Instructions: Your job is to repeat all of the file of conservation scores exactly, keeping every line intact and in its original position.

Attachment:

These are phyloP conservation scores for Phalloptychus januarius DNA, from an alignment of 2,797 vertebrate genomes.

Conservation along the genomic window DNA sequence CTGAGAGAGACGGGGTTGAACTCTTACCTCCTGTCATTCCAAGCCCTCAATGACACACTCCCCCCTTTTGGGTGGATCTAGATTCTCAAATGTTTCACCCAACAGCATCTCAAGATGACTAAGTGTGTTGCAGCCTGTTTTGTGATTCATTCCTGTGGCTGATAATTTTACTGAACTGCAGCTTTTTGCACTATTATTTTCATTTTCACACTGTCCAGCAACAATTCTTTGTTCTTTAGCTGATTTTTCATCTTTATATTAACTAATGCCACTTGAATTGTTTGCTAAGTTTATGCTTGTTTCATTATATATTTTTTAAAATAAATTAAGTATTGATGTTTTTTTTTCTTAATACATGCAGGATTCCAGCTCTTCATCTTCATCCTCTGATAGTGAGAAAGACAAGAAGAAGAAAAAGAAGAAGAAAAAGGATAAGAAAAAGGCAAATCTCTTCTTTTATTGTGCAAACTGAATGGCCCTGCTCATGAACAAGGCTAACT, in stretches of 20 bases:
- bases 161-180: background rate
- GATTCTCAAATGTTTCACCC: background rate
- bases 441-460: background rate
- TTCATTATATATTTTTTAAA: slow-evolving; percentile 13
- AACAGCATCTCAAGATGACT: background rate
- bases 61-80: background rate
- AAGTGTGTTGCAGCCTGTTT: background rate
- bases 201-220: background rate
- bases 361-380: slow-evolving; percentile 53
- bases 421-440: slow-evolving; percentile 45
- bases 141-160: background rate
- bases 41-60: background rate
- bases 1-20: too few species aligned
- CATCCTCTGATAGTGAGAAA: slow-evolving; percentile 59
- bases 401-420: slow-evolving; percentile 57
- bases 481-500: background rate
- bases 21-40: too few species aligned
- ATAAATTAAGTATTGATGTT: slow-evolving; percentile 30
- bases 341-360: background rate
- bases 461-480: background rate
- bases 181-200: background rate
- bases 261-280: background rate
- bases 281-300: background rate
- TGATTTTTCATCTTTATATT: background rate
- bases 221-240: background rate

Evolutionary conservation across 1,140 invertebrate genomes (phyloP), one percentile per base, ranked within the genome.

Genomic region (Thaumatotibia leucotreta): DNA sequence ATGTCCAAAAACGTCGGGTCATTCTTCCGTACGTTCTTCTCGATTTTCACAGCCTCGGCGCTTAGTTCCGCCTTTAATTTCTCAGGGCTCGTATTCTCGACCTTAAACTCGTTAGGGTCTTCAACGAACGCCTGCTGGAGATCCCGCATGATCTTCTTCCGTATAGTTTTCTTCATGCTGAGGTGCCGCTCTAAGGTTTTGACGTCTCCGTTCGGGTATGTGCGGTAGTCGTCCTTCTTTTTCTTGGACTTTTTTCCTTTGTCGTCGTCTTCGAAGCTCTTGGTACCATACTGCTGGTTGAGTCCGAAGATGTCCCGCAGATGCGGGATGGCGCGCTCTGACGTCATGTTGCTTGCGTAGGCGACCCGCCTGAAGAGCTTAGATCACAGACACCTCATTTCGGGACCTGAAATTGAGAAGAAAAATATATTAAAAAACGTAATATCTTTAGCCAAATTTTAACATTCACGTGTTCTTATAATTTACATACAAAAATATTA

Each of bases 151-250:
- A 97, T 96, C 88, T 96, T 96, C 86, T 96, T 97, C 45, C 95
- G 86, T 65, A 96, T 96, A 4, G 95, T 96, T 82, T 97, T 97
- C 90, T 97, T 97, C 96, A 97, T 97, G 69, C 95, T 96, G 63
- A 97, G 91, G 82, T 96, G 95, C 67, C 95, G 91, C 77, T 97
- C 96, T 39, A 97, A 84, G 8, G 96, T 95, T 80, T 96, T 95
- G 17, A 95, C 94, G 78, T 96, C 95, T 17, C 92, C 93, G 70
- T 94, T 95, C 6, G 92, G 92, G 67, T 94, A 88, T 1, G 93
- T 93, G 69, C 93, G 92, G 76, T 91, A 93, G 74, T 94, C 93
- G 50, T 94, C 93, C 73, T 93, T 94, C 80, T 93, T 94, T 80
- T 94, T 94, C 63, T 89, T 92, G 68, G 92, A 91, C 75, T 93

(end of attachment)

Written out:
These are phyloP conservation scores for Phalloptychus januarius DNA, from an alignment of 2,797 vertebrate genomes.

Conservation along the genomic window DNA sequence CTGAGAGAGACGGGGTTGAACTCTTACCTCCTGTCATTCCAAGCCCTCAATGACACACTCCCCCCTTTTGGGTGGATCTAGATTCTCAAATGTTTCACCCAACAGCATCTCAAGATGACTAAGTGTGTTGCAGCCTGTTTTGTGATTCATTCCTGTGGCTGATAATTTTACTGAACTGCAGCTTTTTGCACTATTATTTTCATTTTCACACTGTCCAGCAACAATTCTTTGTTCTTTAGCTGATTTTTCATCTTTATATTAACTAATGCCACTTGAATTGTTTGCTAAGTTTATGCTTGTTTCATTATATATTTTTTAAAATAAATTAAGTATTGATGTTTTTTTTTCTTAATACATGCAGGATTCCAGCTCTTCATCTTCATCCTCTGATAGTGAGAAAGACAAGAAGAAGAAAAAGAAGAAGAAAAAGGATAAGAAAAAGGCAAATCTCTTCTTTTATTGTGCAAACTGAATGGCCCTGCTCATGAACAAGGCTAACT, in stretches of 20 bases:
- bases 161-180: background rate
- GATTCTCAAATGTTTCACCC: background rate
- bases 441-460: background rate
- TTCATTATATATTTTTTAAA: slow-evolving; percentile 13
- AACAGCATCTCAAGATGACT: background rate
- bases 61-80: background rate
- AAGTGTGTTGCAGCCTGTTT: background rate
- bases 201-220: background rate
- bases 361-380: slow-evolving; percentile 53
- bases 421-440: slow-evolving; percentile 45
- bases 141-160: background rate
- bases 41-60: background rate
- bases 1-20: too few species aligned
- CATCCTCTGATAGTGAGAAA: slow-evolving; percentile 59
- bases 401-420: slow-evolving; percentile 57
- bases 481-500: background rate
- bases 21-40: too few species aligned
- ATAAATTAAGTATTGATGTT: slow-evolving; percentile 30
- bases 341-360: background rate
- bases 461-480: background rate
- bases 181-200: background rate
- bases 261-280: background rate
- bases 281-300: background rate
- TGATTTTTCATCTTTATATT: background rate
- bases 221-240: background rate

Evolutionary conservation across 1,140 invertebrate genomes (phyloP), one percentile per base, ranked within the genome.

Genomic region (Thaumatotibia leucotreta): DNA sequence ATGTCCAAAAACGTCGGGTCATTCTTCCGTACGTTCTTCTCGATTTTCACAGCCTCGGCGCTTAGTTCCGCCTTTAATTTCTCAGGGCTCGTATTCTCGACCTTAAACTCGTTAGGGTCTTCAACGAACGCCTGCTGGAGATCCCGCATGATCTTCTTCCGTATAGTTTTCTTCATGCTGAGGTGCCGCTCTAAGGTTTTGACGTCTCCGTTCGGGTATGTGCGGTAGTCGTCCTTCTTTTTCTTGGACTTTTTTCCTTTGTCGTCGTCTTCGAAGCTCTTGGTACCATACTGCTGGTTGAGTCCGAAGATGTCCCGCAGATGCGGGATGGCGCGCTCTGACGTCATGTTGCTTGCGTAGGCGACCCGCCTGAAGAGCTTAGATCACAGACACCTCATTTCGGGACCTGAAATTGAGAAGAAAAATATATTAAAAAACGTAATATCTTTAGCCAAATTTTAACATTCACGTGTTCTTATAATTTACATACAAAAATATTA

Each of bases 151-250:
- A 97, T 96, C 88, T 96, T 96, C 86, T 96, T 97, C 45, C 95
- G 86, T 65, A 96, T 96, A 4, G 95, T 96, T 82, T 97, T 97
- C 90, T 97, T 97, C 96, A 97, T 97, G 69, C 95, T 96, G 63
- A 97, G 91, G 82, T 96, G 95, C 67, C 95, G 91, C 77, T 97
- C 96, T 39, A 97, A 84, G 8, G 96, T 95, T 80, T 96, T 95
- G 17, A 95, C 94, G 78, T 96, C 95, T 17, C 92, C 93, G 70
- T 94, T 95, C 6, G 92, G 92, G 67, T 94, A 88, T 1, G 93
- T 93, G 69, C 93, G 92, G 76, T 91, A 93, G 74, T 94, C 93
- G 50, T 94, C 93, C 73, T 93, T 94, C 80, T 93, T 94, T 80
- T 94, T 94, C 63, T 89, T 92, G 68, G 92, A 91, C 75, T 93